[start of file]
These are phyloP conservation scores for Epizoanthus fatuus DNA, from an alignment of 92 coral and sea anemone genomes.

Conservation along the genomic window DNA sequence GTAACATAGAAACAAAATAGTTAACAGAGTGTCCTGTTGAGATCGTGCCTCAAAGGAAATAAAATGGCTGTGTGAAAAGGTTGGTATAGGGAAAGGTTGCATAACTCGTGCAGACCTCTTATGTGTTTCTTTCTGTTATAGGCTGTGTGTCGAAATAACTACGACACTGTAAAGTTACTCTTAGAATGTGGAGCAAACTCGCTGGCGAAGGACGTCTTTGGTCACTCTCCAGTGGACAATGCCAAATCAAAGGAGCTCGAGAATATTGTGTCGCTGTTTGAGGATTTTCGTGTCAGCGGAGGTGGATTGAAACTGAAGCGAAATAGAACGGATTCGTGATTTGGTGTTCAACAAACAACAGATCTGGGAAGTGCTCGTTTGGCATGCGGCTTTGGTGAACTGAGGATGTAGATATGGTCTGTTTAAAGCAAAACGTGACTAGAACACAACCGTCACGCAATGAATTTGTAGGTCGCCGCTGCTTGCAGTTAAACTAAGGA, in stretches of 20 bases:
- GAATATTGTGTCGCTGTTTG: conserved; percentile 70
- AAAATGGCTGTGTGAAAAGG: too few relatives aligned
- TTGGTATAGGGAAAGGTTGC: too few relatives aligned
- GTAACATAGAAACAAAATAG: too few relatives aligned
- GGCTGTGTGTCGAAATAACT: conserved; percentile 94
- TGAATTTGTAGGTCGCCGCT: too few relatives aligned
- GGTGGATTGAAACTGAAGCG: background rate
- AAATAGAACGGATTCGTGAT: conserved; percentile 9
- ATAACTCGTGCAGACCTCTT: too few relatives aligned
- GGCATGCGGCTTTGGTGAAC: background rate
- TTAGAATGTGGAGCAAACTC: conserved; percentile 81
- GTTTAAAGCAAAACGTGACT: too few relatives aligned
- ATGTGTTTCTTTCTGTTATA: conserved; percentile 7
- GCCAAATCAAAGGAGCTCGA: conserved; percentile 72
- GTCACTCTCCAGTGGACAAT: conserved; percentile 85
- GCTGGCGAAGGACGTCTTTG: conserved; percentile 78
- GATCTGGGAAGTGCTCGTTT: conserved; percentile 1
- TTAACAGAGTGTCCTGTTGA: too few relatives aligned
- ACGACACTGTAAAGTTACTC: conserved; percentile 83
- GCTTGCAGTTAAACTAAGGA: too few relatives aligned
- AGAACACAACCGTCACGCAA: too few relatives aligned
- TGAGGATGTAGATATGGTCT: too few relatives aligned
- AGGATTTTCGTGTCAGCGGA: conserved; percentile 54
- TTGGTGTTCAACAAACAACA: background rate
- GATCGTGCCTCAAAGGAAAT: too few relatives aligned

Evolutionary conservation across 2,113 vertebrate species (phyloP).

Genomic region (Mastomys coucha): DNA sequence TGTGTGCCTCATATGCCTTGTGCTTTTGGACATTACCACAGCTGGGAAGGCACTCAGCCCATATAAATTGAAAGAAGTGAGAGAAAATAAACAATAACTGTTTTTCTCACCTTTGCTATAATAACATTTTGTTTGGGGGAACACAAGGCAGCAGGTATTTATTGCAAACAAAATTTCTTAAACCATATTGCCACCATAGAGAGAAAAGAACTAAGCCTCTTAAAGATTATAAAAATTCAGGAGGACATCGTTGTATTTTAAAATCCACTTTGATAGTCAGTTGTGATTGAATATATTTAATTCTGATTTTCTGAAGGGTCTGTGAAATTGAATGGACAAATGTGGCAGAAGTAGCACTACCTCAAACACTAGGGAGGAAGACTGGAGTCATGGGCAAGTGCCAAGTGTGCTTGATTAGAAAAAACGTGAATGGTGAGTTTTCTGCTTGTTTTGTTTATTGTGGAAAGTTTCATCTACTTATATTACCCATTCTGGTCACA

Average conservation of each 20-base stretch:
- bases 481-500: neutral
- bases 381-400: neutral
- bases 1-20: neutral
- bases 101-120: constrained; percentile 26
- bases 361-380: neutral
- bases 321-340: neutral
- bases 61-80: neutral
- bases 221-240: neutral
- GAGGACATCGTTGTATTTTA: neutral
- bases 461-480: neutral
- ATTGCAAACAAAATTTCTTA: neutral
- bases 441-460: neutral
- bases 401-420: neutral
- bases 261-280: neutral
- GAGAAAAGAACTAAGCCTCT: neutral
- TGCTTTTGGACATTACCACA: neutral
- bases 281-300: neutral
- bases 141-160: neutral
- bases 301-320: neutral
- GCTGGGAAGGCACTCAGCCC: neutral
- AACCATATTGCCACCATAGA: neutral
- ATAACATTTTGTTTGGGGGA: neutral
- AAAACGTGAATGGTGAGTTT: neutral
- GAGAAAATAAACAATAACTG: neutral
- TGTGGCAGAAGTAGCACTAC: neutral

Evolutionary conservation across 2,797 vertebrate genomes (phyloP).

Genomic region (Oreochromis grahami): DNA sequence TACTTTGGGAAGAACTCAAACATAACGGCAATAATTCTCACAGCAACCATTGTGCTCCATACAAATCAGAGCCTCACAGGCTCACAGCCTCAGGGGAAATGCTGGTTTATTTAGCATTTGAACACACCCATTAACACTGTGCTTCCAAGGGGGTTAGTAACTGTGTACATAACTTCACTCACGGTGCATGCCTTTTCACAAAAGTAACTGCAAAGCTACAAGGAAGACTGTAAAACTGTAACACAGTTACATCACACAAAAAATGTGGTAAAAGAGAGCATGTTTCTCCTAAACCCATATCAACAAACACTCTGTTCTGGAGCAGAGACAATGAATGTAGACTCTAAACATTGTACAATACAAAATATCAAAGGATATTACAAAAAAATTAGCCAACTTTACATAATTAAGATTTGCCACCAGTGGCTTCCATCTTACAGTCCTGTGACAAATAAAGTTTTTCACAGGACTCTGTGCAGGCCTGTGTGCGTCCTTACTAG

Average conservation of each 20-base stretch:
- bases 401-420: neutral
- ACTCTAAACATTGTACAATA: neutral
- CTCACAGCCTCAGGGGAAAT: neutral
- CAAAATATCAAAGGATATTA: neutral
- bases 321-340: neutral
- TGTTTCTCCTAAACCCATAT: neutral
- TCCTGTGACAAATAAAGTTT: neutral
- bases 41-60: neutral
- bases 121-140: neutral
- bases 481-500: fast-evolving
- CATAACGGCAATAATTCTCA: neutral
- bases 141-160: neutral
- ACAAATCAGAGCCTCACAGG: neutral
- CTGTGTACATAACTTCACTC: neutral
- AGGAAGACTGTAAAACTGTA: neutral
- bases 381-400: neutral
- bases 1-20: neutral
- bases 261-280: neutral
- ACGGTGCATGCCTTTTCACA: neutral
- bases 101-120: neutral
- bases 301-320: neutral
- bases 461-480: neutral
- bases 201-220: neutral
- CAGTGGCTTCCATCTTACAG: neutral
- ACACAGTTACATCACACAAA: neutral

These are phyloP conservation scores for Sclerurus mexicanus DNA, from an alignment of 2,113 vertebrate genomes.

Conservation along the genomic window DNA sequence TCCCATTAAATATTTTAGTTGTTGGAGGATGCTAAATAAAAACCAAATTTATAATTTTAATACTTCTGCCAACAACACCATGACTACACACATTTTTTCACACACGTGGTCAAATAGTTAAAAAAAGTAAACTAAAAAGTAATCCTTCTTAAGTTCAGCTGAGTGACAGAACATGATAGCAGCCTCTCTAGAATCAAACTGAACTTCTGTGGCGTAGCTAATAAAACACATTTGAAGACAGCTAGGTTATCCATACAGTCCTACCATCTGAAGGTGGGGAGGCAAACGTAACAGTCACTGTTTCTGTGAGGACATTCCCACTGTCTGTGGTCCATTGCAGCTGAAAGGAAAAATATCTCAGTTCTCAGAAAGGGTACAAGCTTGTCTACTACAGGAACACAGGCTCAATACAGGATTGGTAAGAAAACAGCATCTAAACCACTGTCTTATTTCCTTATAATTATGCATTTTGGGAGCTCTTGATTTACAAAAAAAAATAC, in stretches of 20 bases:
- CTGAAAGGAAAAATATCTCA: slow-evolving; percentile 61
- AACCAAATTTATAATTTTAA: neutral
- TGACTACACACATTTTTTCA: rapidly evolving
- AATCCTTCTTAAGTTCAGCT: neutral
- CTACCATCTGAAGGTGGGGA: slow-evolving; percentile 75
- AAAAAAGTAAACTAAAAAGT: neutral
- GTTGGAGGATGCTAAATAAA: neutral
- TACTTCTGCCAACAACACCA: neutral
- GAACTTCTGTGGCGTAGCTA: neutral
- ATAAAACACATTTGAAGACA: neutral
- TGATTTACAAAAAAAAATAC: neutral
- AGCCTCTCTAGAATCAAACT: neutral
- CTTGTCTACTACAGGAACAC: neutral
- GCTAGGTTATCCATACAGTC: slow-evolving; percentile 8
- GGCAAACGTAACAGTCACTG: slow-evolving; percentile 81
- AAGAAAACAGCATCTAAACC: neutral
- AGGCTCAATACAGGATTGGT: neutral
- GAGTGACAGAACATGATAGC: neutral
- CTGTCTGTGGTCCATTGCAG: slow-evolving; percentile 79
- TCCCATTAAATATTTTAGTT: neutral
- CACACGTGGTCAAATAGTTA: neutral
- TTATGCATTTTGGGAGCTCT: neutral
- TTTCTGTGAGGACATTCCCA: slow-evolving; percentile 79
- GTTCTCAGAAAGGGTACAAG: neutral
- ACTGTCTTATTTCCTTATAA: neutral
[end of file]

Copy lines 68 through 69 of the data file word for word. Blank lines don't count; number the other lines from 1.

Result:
- bases 481-500: fast-evolving
- CATAACGGCAATAATTCTCA: neutral